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Some Thoughts Inspired By Betty And Veronica Digest #192

Not really a review, because seriously, it’s Archie Comics, and I’ll leave talking about those to the pros. I do have some musings loosely based on buying this stupid thing, though!

First; this is the only comic K-Mart carries, and they carry a ton of them. That combined with the cover, which mislead me in to think the Archies were going to Japan (turns out they were just visiting the only Japanese family in their whitebread town), got my $2.69.

Which leads me to get my bitch on about why Marvel and DC (and hell, Dark Horse, IDW, and Boom!, given their licensed comics stable) don’t produce these things. Of course, I’ve never understood why no one ripped off the Shonen Jump format with fat black and white reprints of American comics, either. I must be really missing something here. I mean, I know DC did digests back in the day, so calm down Scott. I just don’t get why they don’t jump on that train now. Is Archie really protective of that turf, to the point where they’ll hire goons to break anyone’s legs who tries to muscle in on it? Did they just give up? What’s the deal there?

I’m not talking about the issue because, aside from a rare evil Justin Timberlake appearance in the Josie and the Pussycats strip and the fact that one of Etrigan’s cousins lives in a cookie jar at Sabrina the Teenage Witch’s house, nothing remotely of interest to me happened. That’s because these comics are for pre-teen girls and all, so I didn’t expect anything other than offensively inoffensive all ages work, and that’s what I got. That said, I think Warren Ellis might be right about them anyway. Something to consider, at least, after the mob gets done with Didio and Quesada. If nothing else, the new look stories should be a nice rallying point. Those things are a hideous affront to the characters and the fans! Well, they’re ugly, at least.

15 Comments

DC used to produce them in spades back when I was a very young child (now an old child). That’s how I got introduced to The Legion of Super-Heroes and Superboy. I still remember the tiny reprint Jo-Nah fighting the Space Whale.

Also, Gladstone used to produce them too, IIRC.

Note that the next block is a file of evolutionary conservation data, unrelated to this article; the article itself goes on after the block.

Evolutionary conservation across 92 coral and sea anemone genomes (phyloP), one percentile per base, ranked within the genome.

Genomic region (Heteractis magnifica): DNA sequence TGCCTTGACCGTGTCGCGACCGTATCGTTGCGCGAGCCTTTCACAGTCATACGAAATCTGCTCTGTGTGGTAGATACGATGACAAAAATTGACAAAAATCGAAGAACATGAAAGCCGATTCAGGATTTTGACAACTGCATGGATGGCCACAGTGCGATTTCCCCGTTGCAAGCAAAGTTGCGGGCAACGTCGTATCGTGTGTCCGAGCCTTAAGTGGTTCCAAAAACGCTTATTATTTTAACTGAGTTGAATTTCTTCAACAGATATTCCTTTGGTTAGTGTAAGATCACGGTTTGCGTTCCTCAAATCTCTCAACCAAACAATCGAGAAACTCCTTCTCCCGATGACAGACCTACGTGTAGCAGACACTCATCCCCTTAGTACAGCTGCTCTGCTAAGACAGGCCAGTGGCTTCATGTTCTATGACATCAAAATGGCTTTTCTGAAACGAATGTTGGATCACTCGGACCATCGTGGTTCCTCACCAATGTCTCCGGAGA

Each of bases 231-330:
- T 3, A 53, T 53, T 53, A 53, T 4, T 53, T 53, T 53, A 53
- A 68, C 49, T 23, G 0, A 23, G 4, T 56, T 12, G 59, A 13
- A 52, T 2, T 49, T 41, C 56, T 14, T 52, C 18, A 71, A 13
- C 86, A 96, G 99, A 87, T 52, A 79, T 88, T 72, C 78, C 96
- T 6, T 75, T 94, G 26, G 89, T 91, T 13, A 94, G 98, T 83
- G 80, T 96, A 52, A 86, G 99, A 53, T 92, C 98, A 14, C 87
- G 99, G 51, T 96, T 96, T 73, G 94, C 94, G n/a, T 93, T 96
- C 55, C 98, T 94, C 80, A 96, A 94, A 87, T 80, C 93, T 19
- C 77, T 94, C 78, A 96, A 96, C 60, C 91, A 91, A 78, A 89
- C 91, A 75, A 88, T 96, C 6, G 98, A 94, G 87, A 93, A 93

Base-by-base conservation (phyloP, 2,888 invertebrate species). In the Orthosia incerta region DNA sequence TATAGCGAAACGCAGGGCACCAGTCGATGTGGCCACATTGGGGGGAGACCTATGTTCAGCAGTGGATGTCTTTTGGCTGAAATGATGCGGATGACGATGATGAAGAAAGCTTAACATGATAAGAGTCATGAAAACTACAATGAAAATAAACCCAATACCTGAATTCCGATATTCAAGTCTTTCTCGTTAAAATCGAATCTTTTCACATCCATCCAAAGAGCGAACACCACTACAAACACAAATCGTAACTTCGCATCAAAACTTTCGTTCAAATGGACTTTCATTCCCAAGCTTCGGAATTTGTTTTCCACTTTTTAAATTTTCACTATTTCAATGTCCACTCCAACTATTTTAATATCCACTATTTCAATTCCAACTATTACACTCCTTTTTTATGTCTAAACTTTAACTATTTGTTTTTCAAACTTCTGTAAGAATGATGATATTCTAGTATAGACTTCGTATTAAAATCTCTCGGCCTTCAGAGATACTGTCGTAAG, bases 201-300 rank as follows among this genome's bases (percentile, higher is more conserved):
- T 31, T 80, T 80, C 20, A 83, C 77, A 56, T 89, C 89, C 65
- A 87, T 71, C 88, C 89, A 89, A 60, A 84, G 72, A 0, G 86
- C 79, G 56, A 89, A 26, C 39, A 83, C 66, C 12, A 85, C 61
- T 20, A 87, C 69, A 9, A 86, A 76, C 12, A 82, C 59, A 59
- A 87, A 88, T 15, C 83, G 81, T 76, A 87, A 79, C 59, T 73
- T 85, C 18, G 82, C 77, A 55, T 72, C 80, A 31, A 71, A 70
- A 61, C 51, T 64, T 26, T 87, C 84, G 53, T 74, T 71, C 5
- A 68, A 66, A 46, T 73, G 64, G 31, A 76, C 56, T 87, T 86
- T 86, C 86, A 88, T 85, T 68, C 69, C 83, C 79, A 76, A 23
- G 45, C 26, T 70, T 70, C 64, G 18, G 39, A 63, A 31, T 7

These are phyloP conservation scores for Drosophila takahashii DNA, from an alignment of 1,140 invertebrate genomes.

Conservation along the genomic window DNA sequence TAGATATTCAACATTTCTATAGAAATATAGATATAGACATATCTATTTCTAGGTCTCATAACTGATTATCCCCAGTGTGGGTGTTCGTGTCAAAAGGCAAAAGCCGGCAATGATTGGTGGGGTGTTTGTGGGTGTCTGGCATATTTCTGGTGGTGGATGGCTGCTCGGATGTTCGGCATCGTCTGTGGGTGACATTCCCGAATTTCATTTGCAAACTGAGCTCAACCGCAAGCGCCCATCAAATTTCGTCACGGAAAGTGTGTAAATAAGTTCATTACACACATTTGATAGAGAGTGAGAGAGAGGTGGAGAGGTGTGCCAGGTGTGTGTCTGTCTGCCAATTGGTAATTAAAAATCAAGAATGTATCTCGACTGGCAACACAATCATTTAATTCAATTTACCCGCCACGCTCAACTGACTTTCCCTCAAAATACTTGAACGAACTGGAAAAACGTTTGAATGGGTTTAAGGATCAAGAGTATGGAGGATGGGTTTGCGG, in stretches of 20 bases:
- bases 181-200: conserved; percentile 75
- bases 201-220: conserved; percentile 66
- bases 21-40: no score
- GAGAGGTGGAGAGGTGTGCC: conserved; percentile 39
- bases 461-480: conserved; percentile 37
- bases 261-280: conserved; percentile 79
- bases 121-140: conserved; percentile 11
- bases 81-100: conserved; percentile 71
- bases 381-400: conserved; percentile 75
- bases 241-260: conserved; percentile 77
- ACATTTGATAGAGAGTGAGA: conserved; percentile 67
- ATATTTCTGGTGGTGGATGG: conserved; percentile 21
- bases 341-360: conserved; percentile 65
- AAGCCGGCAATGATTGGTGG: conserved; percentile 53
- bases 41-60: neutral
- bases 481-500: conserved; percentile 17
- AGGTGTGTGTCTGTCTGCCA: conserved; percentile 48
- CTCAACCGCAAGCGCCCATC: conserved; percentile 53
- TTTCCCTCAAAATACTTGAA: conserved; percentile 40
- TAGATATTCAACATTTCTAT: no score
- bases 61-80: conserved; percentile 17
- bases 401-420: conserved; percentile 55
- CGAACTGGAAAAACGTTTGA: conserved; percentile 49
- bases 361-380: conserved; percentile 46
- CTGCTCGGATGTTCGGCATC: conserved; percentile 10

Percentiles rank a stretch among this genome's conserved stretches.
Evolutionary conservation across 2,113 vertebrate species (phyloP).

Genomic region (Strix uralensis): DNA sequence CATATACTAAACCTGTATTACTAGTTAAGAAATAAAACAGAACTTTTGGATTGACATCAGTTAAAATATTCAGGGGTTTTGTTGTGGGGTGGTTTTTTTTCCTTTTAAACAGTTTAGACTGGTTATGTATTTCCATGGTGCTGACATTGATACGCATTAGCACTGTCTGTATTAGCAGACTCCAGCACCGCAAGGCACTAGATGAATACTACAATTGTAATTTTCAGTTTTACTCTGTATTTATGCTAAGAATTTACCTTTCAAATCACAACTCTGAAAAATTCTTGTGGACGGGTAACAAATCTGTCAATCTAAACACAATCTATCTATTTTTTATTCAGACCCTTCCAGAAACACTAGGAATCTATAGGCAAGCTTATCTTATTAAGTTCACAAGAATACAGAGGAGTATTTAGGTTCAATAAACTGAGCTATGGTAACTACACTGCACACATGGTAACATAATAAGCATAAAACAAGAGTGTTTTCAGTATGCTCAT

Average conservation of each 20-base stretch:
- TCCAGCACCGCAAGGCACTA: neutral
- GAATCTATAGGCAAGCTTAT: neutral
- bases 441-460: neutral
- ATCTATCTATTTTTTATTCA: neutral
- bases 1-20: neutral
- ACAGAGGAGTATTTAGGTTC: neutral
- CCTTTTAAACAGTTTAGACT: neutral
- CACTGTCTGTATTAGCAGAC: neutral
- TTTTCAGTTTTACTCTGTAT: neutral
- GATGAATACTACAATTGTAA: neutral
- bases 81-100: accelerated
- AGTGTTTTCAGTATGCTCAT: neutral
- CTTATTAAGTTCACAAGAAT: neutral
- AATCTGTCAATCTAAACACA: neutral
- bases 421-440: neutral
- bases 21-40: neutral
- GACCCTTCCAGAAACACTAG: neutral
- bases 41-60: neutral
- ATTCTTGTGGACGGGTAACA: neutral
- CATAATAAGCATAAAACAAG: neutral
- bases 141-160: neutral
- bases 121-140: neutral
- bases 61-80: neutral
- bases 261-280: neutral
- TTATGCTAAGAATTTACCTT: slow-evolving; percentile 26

But why isn’t DC and Marvel doing it now? Like Brad, I’ve noticed that if there is a comic book to be found in a Wal-Mart or K-Mart, etc, it’s an Archie Digest and nobody does anything unless their making money at it. If not, Archie wouldn’t be there. At under $3 a pop, an all ages Spider-Man or Batman digest would be a big seller, IMHO. Kids know Spidey and Bats, parent’s remember them too, so between kid appeal and adult nostagia, it seems to me a mass market digest at the check out counters would work. If DC or Marvel did an exclusive with just Wal-Mart alone, that would be a lot of exposure for either company and its characters. But the price model would have to be dirt cheap: none of this $6.99 to $9.99 for 6 issues in a digest which is just a trade paperpack in a smaller size. Go the Archie route: about 3 or 4 issues worth of material with ads (including house ads for the regular comics and maybe even regional ads for area comic books shops. Hook’ em with a digest, reel ‘em in to a LCS.)

Marvel seems to do alright selling large-dimension reprints of their MA books in target; for that matter, I see a good many DC trades there too, including those not aimed at kids (CHRONICLES, GREATEST ______ STORIES EVER TOLD, etc.). I’d guess that their presence at Target has something to do with their non-presence elsewhere; the big retailers, after all, are deepy in love with their exclusive deals.

Other than NARUTO, I don’t remember seeing any comics in Wal-Mart since about 2000 or so. I have fond memories of standing just outside the toy department reading blissfully while my mom shopped; in fact, that’s where I first saw BWS’ WEAPON X. I came in at about the next to last chapter, and it was the freakiest thing I’d ever seen.

It’s a shame the Big Two can’t drop the price a little on their digests and get those things into the grocery and department stores where they’d do some good. I’ve handed the recent POWER PACK books around to a lot of kids, and every one of them loved them. Heck, I can’t see how Gemstone’s Disney books wouldn’t sell there.

The junior books are generally good, and seem to click with the kids who get to read them, but right now they’re basically selling to the children of people who already buy comics, and those kids are growing up around comics already. Everyone says they want new customers, but no one seems to want to meet those new customers where they are.

I didn’t get into comics because I wandered into a specialty store. I got into them because they were EVERYWHERE; at Wal-Mart, at Piggly-Wiggly, at every dang gas sation you went into. I don’t think they were ubiquitous because there was a hungry readership just waiting for them to come; they built the hungry readership by making comics ubiquitous.

But I’m ranting … what was the question again?